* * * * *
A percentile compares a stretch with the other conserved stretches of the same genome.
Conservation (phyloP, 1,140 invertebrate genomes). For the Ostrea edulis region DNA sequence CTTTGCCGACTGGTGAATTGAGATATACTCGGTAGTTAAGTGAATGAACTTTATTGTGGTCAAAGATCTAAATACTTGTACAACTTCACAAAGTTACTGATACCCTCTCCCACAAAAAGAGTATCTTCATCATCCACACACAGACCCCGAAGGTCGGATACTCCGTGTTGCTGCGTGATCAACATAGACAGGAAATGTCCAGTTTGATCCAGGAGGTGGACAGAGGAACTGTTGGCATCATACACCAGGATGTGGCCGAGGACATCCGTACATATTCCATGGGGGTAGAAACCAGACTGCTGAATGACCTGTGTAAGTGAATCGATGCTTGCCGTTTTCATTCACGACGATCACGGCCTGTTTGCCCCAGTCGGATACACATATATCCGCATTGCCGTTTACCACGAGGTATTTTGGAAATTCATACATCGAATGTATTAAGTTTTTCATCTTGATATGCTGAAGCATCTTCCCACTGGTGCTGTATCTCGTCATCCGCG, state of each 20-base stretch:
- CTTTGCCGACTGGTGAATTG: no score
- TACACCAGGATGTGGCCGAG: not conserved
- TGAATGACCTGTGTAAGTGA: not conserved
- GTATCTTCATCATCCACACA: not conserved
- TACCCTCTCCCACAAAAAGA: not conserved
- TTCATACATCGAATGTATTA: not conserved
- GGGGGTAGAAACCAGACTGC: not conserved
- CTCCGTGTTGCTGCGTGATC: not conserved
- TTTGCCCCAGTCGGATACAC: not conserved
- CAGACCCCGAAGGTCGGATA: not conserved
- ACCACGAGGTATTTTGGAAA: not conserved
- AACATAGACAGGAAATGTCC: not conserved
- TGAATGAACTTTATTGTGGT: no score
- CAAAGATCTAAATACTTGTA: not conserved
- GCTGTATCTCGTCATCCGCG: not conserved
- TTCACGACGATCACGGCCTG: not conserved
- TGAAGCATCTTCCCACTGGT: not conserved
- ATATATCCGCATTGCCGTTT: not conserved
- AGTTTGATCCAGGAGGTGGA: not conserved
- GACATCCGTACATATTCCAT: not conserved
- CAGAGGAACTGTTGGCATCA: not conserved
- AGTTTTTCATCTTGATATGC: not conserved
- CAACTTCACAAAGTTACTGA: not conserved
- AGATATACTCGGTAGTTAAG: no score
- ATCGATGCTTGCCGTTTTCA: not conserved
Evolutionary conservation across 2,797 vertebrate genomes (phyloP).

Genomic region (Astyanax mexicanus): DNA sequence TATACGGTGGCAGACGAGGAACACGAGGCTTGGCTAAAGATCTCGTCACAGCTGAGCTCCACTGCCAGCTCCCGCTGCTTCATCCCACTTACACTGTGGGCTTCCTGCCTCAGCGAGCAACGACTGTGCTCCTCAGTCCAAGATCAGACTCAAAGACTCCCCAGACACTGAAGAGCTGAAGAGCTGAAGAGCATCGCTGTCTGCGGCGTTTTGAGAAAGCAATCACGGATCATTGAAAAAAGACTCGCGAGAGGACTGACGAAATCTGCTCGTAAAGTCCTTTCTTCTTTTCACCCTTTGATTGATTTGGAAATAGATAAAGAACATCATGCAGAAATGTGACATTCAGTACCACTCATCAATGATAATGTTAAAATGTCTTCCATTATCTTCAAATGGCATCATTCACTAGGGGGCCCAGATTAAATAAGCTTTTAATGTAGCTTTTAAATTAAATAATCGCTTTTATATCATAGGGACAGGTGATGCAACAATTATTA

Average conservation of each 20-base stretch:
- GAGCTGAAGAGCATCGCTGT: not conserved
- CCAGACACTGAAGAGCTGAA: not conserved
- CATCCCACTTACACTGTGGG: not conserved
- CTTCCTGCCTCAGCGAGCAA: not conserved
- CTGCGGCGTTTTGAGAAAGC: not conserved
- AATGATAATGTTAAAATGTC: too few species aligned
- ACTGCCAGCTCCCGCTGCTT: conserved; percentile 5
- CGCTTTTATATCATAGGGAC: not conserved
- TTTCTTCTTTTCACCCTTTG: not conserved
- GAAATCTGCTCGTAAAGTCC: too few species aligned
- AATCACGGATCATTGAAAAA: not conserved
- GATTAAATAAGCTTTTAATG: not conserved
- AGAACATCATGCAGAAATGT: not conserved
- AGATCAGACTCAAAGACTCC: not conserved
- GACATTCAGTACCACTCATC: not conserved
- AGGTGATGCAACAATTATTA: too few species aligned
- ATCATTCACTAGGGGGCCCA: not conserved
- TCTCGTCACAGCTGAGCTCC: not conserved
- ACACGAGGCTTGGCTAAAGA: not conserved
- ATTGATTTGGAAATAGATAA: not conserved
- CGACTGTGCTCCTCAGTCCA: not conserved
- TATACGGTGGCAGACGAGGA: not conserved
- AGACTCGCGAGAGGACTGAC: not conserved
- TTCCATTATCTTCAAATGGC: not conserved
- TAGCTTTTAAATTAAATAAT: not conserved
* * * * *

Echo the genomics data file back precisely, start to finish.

A percentile compares a stretch with the other conserved stretches of the same genome.
Conservation (phyloP, 1,140 invertebrate genomes). For the Ostrea edulis region DNA sequence CTTTGCCGACTGGTGAATTGAGATATACTCGGTAGTTAAGTGAATGAACTTTATTGTGGTCAAAGATCTAAATACTTGTACAACTTCACAAAGTTACTGATACCCTCTCCCACAAAAAGAGTATCTTCATCATCCACACACAGACCCCGAAGGTCGGATACTCCGTGTTGCTGCGTGATCAACATAGACAGGAAATGTCCAGTTTGATCCAGGAGGTGGACAGAGGAACTGTTGGCATCATACACCAGGATGTGGCCGAGGACATCCGTACATATTCCATGGGGGTAGAAACCAGACTGCTGAATGACCTGTGTAAGTGAATCGATGCTTGCCGTTTTCATTCACGACGATCACGGCCTGTTTGCCCCAGTCGGATACACATATATCCGCATTGCCGTTTACCACGAGGTATTTTGGAAATTCATACATCGAATGTATTAAGTTTTTCATCTTGATATGCTGAAGCATCTTCCCACTGGTGCTGTATCTCGTCATCCGCG, state of each 20-base stretch:
- CTTTGCCGACTGGTGAATTG: no score
- TACACCAGGATGTGGCCGAG: not conserved
- TGAATGACCTGTGTAAGTGA: not conserved
- GTATCTTCATCATCCACACA: not conserved
- TACCCTCTCCCACAAAAAGA: not conserved
- TTCATACATCGAATGTATTA: not conserved
- GGGGGTAGAAACCAGACTGC: not conserved
- CTCCGTGTTGCTGCGTGATC: not conserved
- TTTGCCCCAGTCGGATACAC: not conserved
- CAGACCCCGAAGGTCGGATA: not conserved
- ACCACGAGGTATTTTGGAAA: not conserved
- AACATAGACAGGAAATGTCC: not conserved
- TGAATGAACTTTATTGTGGT: no score
- CAAAGATCTAAATACTTGTA: not conserved
- GCTGTATCTCGTCATCCGCG: not conserved
- TTCACGACGATCACGGCCTG: not conserved
- TGAAGCATCTTCCCACTGGT: not conserved
- ATATATCCGCATTGCCGTTT: not conserved
- AGTTTGATCCAGGAGGTGGA: not conserved
- GACATCCGTACATATTCCAT: not conserved
- CAGAGGAACTGTTGGCATCA: not conserved
- AGTTTTTCATCTTGATATGC: not conserved
- CAACTTCACAAAGTTACTGA: not conserved
- AGATATACTCGGTAGTTAAG: no score
- ATCGATGCTTGCCGTTTTCA: not conserved
Evolutionary conservation across 2,797 vertebrate genomes (phyloP).

Genomic region (Astyanax mexicanus): DNA sequence TATACGGTGGCAGACGAGGAACACGAGGCTTGGCTAAAGATCTCGTCACAGCTGAGCTCCACTGCCAGCTCCCGCTGCTTCATCCCACTTACACTGTGGGCTTCCTGCCTCAGCGAGCAACGACTGTGCTCCTCAGTCCAAGATCAGACTCAAAGACTCCCCAGACACTGAAGAGCTGAAGAGCTGAAGAGCATCGCTGTCTGCGGCGTTTTGAGAAAGCAATCACGGATCATTGAAAAAAGACTCGCGAGAGGACTGACGAAATCTGCTCGTAAAGTCCTTTCTTCTTTTCACCCTTTGATTGATTTGGAAATAGATAAAGAACATCATGCAGAAATGTGACATTCAGTACCACTCATCAATGATAATGTTAAAATGTCTTCCATTATCTTCAAATGGCATCATTCACTAGGGGGCCCAGATTAAATAAGCTTTTAATGTAGCTTTTAAATTAAATAATCGCTTTTATATCATAGGGACAGGTGATGCAACAATTATTA

Average conservation of each 20-base stretch:
- GAGCTGAAGAGCATCGCTGT: not conserved
- CCAGACACTGAAGAGCTGAA: not conserved
- CATCCCACTTACACTGTGGG: not conserved
- CTTCCTGCCTCAGCGAGCAA: not conserved
- CTGCGGCGTTTTGAGAAAGC: not conserved
- AATGATAATGTTAAAATGTC: too few species aligned
- ACTGCCAGCTCCCGCTGCTT: conserved; percentile 5
- CGCTTTTATATCATAGGGAC: not conserved
- TTTCTTCTTTTCACCCTTTG: not conserved
- GAAATCTGCTCGTAAAGTCC: too few species aligned
- AATCACGGATCATTGAAAAA: not conserved
- GATTAAATAAGCTTTTAATG: not conserved
- AGAACATCATGCAGAAATGT: not conserved
- AGATCAGACTCAAAGACTCC: not conserved
- GACATTCAGTACCACTCATC: not conserved
- AGGTGATGCAACAATTATTA: too few species aligned
- ATCATTCACTAGGGGGCCCA: not conserved
- TCTCGTCACAGCTGAGCTCC: not conserved
- ACACGAGGCTTGGCTAAAGA: not conserved
- ATTGATTTGGAAATAGATAA: not conserved
- CGACTGTGCTCCTCAGTCCA: not conserved
- TATACGGTGGCAGACGAGGA: not conserved
- AGACTCGCGAGAGGACTGAC: not conserved
- TTCCATTATCTTCAAATGGC: not conserved
- TAGCTTTTAAATTAAATAAT: not conserved